Depending on how long your upgrade cycle is, running the fans to maintain lower temperatures is cheaper overall by virtue that if the fans break, it's a cheaper part to replace than if the CPU degrades out of spec and you have to replace it.

And if saving energy is your goal, turning off the fans is basically trimming the muscle. There are fattier things to cut since fans take like <3W apiece on full blast.

EDIT: Also if you get a quality fan, they last a very long time anyway. Noctua rates their fans for 150,000 hours, which is 17 years if you ran it 24/7.

Thanks for the info. I'm sure heat degrades electronics but another missing data point is, at what temp does degradation of IC's begin? For example, I doubt if they degrade at room temperature and I doubt if it degrades at 100 F. 105 C might destroy an IC in seconds. Based on this I believe the curve of temp vs degradation is not linear.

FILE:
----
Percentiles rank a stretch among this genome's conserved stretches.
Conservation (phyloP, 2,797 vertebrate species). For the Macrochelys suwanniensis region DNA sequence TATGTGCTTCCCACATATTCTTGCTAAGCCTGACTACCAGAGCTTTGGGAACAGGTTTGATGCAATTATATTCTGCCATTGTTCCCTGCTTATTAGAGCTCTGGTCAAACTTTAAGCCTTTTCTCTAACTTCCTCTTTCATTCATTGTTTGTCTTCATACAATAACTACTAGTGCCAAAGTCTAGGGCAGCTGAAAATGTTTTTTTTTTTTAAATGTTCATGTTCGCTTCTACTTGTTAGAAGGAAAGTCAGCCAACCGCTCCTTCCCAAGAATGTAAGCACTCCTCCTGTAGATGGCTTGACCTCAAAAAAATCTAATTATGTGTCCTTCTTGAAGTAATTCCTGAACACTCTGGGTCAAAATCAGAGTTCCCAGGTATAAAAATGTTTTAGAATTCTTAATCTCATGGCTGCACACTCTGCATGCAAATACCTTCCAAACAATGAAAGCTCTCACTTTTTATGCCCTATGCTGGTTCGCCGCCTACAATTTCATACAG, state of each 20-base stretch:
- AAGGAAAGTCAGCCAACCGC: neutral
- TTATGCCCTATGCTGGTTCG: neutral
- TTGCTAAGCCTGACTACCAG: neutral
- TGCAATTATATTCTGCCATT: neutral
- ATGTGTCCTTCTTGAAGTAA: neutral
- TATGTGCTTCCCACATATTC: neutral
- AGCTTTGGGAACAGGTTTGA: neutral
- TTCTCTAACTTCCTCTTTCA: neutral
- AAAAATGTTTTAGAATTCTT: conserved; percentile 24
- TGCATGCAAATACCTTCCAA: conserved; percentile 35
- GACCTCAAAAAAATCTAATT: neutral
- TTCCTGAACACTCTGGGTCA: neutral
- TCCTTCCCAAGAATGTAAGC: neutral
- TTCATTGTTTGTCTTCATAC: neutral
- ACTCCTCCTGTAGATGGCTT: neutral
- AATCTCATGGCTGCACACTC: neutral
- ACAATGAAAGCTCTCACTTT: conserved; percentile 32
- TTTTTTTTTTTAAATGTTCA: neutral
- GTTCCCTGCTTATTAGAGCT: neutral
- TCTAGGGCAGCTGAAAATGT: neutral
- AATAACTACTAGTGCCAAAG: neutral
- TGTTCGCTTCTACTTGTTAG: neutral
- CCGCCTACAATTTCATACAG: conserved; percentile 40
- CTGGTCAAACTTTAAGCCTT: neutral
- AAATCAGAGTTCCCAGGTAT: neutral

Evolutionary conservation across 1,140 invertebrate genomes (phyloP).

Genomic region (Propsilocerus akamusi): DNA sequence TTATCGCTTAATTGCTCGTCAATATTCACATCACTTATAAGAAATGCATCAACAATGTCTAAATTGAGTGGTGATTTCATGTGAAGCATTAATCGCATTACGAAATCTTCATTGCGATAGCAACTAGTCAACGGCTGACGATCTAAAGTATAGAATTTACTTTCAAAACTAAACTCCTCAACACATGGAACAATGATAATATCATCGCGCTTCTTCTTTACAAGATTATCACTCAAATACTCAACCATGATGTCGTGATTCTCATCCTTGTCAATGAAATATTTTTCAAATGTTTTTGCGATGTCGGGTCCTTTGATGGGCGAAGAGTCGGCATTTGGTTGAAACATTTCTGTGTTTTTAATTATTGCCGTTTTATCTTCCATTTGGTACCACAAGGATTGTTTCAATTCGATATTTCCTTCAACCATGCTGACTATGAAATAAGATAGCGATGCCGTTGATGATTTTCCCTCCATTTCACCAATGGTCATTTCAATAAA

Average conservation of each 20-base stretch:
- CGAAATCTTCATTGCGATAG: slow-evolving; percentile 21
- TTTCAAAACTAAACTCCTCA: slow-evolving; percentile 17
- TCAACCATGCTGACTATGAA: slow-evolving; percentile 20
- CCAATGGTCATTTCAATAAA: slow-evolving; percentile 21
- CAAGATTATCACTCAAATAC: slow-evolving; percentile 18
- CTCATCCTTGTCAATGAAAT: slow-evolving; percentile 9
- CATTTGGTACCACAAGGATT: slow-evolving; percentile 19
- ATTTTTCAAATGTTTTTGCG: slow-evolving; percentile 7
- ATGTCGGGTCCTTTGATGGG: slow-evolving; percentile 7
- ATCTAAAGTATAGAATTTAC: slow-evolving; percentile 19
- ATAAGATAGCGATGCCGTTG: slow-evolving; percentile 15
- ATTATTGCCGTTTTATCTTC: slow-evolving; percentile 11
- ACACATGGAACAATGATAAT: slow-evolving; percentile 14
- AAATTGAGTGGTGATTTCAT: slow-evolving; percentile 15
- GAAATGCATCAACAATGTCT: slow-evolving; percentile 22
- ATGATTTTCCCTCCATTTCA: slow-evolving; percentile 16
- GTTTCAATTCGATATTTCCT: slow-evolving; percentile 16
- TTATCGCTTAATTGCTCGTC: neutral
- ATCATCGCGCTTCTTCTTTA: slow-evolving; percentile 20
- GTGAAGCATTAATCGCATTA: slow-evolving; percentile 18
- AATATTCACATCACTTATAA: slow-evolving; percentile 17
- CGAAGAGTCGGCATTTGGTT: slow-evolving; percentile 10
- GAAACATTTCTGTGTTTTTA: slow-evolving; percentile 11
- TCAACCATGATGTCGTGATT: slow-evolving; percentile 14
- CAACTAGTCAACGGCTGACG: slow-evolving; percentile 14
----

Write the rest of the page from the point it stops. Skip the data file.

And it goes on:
Here is a long article about: Does a 10°C Increase in Temperature Really Reduce the Life of Electronics by Half? The mostly debunk that claim except they acknowledge that heat does degrade electronics at some point. I would love to see any data from a study of IC temp vs degradation. There should be a lot of data about that but I couldn't find any during a quick search.

I read that MSI GPUs have an option to keep the fans off until the chips reach 60 C but I haven't seen that mentioned in their spec.
 
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Thanks for the info. I sure heat degrades electronics but another missing data point is, at what temp does degradation of IC's begin? For example, I doubt if they degrade at room temperature and I doubt if it degrades at 100 F. 105 C might destroy an IC in seconds. Based on this I believe the curve of temp vs degradation is not linear.

Here is a long article about: Does a 10°C Increase in Temperature Really Reduce the Life of Electronics by Half? The mostly debunk that claim except they aknowledge that heat does degrade electronics at some point. I would love to see any data from a study of IC temp vs degradation. There should be a lot of data about that but I couldn't find any during a quick search.
It's also important to understand where temperature factors in such failure modes, as noted in the article you posted: